Examples of recent questions relating to leasehold conveyancing in Moorgate
I would like to sublet my leasehold flat in Moorgate. Conveyancing solicitor who did the purchase is retired - so can't ask her. Is permission from the freeholder required?
Some leases for properties in Moorgate do contain a provision to say that subletting is only permitted with prior consent from the landlord. The landlord is not entitled to unreasonably withhold but, in such cases, they would need to review references. Experience dictates that problems are usually caused by unsatisfactory tenants rather than owner-occupiers and for that reason you can expect the freeholder to take up the references and consider them carefully before granting consent.
Having checked my lease I have discovered that there are only Seventy years unexpired on my flat in Moorgate. I am keen to extend my lease but my landlord is can not be found. What are my options?
If you meet the appropriate requirements, under the Leasehold Reform, Housing and Urban Development Act 1993 you can apply to the County Court for for permission to dispense with the service of the initial notice. This will enable the lease to be extended by the Court. You will be obliged to demonstrate that you have made all reasonable attempts to track down the freeholder. For most situations an enquiry agent would be useful to conduct investigations and prepare an expert document which can be accepted by the court as proof that the freeholder can not be located. It is advisable to get professional help from a conveyancer in relation to devolving into the landlord’s absence and the application to the County Court covering Moorgate.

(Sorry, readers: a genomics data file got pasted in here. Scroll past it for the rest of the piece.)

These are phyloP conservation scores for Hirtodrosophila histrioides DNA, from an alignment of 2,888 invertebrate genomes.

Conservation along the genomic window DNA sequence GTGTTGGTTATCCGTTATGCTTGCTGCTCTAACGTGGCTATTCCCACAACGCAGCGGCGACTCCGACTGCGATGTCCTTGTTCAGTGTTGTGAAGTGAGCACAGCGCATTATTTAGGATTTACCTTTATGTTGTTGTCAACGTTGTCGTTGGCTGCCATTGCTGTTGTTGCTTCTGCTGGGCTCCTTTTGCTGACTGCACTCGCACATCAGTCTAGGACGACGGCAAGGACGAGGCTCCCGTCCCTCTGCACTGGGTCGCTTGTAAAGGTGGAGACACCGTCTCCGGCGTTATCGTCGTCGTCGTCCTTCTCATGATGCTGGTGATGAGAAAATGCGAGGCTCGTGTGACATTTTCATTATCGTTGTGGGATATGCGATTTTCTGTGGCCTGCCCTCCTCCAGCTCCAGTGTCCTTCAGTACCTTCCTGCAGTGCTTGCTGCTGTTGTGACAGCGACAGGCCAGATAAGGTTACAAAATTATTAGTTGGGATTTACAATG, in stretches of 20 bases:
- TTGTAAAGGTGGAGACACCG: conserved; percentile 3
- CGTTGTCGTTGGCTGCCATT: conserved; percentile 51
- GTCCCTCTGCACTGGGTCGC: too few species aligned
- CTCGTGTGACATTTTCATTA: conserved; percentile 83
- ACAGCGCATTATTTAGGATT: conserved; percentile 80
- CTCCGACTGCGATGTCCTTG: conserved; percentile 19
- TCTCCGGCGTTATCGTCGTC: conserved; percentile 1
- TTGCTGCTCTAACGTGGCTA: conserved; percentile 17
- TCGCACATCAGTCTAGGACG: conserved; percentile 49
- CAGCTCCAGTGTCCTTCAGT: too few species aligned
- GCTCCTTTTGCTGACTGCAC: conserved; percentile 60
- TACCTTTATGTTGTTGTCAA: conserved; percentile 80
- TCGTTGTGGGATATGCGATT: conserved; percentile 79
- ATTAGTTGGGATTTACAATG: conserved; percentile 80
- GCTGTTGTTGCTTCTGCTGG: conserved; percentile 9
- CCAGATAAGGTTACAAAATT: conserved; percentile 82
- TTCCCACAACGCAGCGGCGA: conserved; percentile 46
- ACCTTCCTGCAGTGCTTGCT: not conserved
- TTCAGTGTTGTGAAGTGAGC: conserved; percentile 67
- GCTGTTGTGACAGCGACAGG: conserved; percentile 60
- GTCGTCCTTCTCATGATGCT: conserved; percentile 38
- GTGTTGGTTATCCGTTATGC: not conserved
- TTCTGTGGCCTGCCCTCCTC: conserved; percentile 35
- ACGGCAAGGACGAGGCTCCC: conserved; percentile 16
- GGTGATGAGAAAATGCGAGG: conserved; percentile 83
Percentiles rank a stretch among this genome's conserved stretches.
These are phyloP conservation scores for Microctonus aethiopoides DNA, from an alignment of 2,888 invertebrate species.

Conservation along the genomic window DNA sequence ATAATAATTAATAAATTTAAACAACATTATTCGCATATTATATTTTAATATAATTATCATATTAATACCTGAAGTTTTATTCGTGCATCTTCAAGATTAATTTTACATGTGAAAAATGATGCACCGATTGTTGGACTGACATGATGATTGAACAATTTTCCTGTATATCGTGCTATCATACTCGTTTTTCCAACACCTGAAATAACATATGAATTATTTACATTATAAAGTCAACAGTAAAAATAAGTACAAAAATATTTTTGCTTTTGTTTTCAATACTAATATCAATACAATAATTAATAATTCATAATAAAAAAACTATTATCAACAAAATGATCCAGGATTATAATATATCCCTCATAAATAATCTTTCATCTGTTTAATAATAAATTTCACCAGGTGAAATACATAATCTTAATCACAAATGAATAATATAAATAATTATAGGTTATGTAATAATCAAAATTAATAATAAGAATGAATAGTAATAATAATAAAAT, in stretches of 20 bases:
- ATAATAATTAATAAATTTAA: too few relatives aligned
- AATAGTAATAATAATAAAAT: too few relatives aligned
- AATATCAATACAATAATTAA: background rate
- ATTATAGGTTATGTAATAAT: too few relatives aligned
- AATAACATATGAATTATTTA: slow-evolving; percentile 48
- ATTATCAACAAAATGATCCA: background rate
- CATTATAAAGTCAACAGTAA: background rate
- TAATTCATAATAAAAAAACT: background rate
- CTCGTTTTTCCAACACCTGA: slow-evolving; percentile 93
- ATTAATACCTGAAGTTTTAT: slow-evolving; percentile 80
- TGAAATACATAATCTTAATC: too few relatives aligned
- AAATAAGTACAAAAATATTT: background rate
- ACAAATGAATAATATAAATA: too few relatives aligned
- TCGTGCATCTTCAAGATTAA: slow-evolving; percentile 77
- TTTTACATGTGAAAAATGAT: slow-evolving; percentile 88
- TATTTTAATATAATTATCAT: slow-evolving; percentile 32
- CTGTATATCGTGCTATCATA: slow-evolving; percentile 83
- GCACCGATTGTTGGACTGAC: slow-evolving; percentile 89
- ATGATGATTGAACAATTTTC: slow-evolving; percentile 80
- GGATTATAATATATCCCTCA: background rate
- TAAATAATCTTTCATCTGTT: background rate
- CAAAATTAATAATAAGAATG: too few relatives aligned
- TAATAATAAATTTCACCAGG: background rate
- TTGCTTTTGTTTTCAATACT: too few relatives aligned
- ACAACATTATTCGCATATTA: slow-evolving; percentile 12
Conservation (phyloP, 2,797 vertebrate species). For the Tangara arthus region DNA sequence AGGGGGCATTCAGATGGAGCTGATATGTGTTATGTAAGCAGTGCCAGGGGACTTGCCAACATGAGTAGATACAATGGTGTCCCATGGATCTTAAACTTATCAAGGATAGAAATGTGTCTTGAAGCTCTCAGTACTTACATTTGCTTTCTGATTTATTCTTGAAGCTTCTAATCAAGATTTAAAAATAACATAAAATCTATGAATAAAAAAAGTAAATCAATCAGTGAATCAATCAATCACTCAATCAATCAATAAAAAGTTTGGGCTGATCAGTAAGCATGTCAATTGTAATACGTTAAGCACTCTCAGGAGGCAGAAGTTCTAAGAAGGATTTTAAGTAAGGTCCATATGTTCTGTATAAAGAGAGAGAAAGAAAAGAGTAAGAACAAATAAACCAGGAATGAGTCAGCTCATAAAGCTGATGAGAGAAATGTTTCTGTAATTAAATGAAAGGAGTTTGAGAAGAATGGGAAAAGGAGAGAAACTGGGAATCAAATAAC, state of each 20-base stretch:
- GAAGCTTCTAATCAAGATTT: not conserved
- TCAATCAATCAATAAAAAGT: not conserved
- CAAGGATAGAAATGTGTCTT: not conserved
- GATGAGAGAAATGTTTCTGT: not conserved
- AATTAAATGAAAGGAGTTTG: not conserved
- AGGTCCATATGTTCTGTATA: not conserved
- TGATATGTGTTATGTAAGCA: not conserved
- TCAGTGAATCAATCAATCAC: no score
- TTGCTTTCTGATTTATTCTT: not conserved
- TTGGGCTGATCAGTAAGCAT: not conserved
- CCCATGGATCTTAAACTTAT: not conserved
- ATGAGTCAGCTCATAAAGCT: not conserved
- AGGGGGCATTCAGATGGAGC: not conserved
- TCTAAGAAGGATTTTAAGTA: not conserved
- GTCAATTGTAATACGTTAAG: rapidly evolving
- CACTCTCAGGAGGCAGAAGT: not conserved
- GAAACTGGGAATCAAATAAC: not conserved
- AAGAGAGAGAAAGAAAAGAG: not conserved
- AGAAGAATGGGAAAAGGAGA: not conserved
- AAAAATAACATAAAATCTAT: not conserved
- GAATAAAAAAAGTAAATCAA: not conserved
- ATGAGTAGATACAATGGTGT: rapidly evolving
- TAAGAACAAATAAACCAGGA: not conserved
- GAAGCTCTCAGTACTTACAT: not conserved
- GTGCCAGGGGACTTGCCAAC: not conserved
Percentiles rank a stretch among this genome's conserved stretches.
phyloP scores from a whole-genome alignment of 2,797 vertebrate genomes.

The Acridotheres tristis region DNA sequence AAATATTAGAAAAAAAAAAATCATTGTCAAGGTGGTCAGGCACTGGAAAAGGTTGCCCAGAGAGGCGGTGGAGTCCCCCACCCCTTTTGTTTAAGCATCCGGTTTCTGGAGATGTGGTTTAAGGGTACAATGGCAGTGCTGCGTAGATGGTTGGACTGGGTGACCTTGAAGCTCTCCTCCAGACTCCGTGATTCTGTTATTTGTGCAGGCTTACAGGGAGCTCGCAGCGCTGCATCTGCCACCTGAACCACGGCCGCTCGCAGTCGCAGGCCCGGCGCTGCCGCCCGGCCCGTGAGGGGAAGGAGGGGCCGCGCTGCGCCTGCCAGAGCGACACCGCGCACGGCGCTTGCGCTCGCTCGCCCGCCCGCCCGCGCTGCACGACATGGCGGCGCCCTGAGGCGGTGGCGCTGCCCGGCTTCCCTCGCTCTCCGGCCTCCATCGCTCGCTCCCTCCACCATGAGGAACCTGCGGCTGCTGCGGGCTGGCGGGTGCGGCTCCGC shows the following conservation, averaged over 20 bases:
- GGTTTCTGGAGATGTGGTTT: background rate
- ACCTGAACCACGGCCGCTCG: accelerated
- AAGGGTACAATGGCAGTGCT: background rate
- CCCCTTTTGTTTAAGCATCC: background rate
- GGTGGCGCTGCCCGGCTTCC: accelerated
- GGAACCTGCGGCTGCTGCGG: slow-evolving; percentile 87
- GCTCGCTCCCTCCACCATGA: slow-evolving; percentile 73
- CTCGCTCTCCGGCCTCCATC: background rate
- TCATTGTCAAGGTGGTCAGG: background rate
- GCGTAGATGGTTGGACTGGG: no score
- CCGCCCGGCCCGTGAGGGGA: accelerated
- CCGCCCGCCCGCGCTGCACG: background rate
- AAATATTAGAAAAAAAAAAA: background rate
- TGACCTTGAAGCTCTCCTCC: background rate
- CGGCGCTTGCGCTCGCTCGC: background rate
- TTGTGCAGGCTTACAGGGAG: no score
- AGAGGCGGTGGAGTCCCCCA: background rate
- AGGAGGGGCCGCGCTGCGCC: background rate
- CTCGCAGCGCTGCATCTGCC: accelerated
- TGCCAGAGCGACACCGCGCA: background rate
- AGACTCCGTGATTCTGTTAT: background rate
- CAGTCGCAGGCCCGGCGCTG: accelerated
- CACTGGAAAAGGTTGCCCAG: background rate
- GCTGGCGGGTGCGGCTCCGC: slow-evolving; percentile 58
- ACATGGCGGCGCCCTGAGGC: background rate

Expecting to sign contracts shortly on a garden flat in Moorgate. Conveyancing lawyers inform me that they will have a report out to me within the next couple of days. What should I be looking out for?
The report on title for your leasehold conveyancing in Moorgate should include some of the following:
- The length of the lease term You should be advised as what happens when the lease expires, and informed of the importance of the 80 year mark
I’m about to sell my garden apartment in Moorgate.Conveyancing has not commenced but I have just received a quarterly service charge invoice – Do I pay up?
It best that you clear the service charge as normal because all ground rent and service charges will be apportioned on completion, so you will be reimbursed by the buyer for the period running from after the completion date to the next payment date. Most management companies will not acknowledge the buyer until the service charges have been paid and are up to date so it is important for both buyer and seller for the seller to show that they are up to date. This will smooth the conveyancing process.
Back In 2004, I bought a leasehold house in Moorgate. Conveyancing and HSBC Bank mortgage are in place. A letter has just been received from someone claiming to own the reversionary interest in the property. It included a demand for arrears of ground rent dating back to 1994. The conveyancing solicitor in Moorgate who acted for me is not around.Any advice?
The first thing you should do is make enquiries of HMLR to be sure that this person is in fact the registered owner of the freehold reversion. You do not need to incur the fees of a Moorgate conveyancing lawyer to do this as you can do this on the Land Registry website for a few pound. You should note that in any event, even if this is the legitimate landlord, under the Limitation Act 1980 no more than 6 years of rent can be collected.
Having spent years of dialogue we are unable to agree with our landlord on how much the lease extension should cost for our flat in Moorgate. Does the Leasehold Valuation Tribunal have jurisdiction to calculate the appropriate figures?
You certainly can. We can put you in touch with a Moorgate conveyancing firm who can help.
An example of a Lease Extension matter before the tribunal for a Moorgate property is 137 & 139 Haberdasher Street in December 2013. The Tribunal determines in accordance with section 48 and Schedule 13 of the Leasehold Reform, Housing and Urban Development Act 1993 that the premium for the extended lease for each Property should be £12,350.00. This case was in relation to 2 flats. The the number of years remaining on the existing lease(s) was 72.39 years.